My other concern is for events here in Scotland. I sometimes surprise even myself at how much more I have become interested in this subject. Dan Alexander was Chief of Staff for Clegg and seems to have come out of his shell a bit as a member of the negotiating team. He clearly has a good brain. His Wiki entry reads well - I hope he can find acceptance with the moguls of Alba. I came here when the new governance was fairly young. I realised that they would have to learn to crawl before they could walk but I think it may be time to consult an expert on juvenile development?

My wishes and curses will have absolutely no impact - that is what politics is all about. Generating a false sense of involvement. But at least they have my best wishes and may even provide the occasional target for further such drivel from me.

Tuesday, 11 May 2010

There are no seven ages

Back in 1998, after my official retirement, I was retained by my former employer as a consultant. Just three days a week. Quite a nice bit of extra pocket money really. However, after a couple of years I recognised that I valued my complete independence more. I wanted to do a final round up in America before I got too aged and less adventurous, I had got used to turning left on entering the aircraft door and it seemed reasonable to use a fair portion of the pocket money on one last no expense spared expedition ranging around my well loved Arizona.

It was whilst this was in play that I decided I needed some focus. Something to do rather than just potter. I set about writing my recollections of a life I had enjoyed up to that time. To give this structure, I based it upon Shakespeare's idea of the seven ages of man. I researched local papers for events that I vaguely remembered and visited old locations from my junior infants school where I had been crowned King of Cleanliness right through UK venues of my military service and out to the just terminated consultancy.

I was satisfied with my efforts. However, I now recognise that the seven ages format was not the right one. Each decade of my life has had its sorrows and joys. Bewildered baby, struggling schoolboy, troubled teenager, student husband. Then the perils of parenthood, the doubts and miseries that went with middle age through to what I now describe as the sadness of senility.

When young, time was a commodity I had plenty of and it was spent without great thought - impulse reigned. Now I look back at those times and on what I got from those times and it seems I have little from what was a precious hoard. My appetite for life has waned just as my physical deterioration has advanced. My faithful old dog went up to Rainbow Valley some three years ago and there has been no incentive to stay mobile and able to wander about in the high and lonely places. She is irreplaceable and I am too frail and crotchety to start another puppy. I look forward to a rapidly shrinking future; look forward not in pleasant anticipation but as a reality I shall not evade. I seem to spend the majority of my time looking back at the comfort of reliving the past.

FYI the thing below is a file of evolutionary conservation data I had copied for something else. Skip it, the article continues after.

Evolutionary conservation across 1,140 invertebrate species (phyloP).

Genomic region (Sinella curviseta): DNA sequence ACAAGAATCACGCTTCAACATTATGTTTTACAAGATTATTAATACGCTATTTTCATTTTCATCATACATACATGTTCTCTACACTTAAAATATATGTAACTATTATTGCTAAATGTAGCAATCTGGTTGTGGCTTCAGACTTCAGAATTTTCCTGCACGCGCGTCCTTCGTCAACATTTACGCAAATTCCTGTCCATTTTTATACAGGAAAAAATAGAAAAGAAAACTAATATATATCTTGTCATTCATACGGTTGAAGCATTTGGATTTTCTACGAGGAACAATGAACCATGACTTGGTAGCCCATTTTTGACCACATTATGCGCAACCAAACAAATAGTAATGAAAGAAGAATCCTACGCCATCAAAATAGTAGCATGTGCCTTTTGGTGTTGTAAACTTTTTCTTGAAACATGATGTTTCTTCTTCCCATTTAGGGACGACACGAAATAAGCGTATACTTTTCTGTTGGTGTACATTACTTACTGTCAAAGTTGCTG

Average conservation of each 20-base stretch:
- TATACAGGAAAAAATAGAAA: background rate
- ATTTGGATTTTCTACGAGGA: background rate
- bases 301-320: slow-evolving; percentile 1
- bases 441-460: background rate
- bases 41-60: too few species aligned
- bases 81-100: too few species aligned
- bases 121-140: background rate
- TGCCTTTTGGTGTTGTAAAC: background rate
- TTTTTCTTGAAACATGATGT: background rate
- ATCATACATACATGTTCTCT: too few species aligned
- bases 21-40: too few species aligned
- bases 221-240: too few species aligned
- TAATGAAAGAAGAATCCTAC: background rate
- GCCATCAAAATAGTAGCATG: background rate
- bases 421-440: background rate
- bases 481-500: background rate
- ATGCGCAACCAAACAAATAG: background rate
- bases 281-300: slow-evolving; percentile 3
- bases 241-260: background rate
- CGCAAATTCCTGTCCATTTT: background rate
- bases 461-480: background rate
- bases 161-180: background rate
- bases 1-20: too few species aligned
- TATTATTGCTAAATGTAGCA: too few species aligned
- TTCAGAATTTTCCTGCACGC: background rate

Now, even my memory is in a state of mutiny. Memory loss is inevitable and mine is diminishing. As I understand it, this happens to us all and even commences at the age of 40. This might sound quite harmless - even pleasant where there are sad or unpleasant memories and harmless in itself. I do not find it so, It is stressing, annoying and worrying. Whilst I can recall events from the distant past with quite good clarity and detail I find it hard to form new memories. It is as if I am trying to force new folders into an already full filing cabinet. I am told that when I delete a file on this computer, it does not go to document Valhalla and just the first few bits are overwritten and left blank to make way for new data. I can look past the blanks and get a ghost image of the old data; stuff I thought I had deleted years back as immaterial and inconsequential. The first time a girl opened her mouth to me as we kissed, the make of car I hired to visit the Palace for my investiture, the name of the barman in the Sergeants' Mess in Kuala Lumpur - it is all there in its uselessness. But when it comes to stuff I need to retain - bugger, it has gone walk-about. We live close to the town of Kelso. A few weeks back I wanted to suggest to my wife that we go there and have a change of shopping venue. I got to "Shall we go" and stuck firm. I knew I wanted the name of a place but it was totally missing. Some ten minutes later - seemingly with no conscious effort - the word Kelso popped into my brain.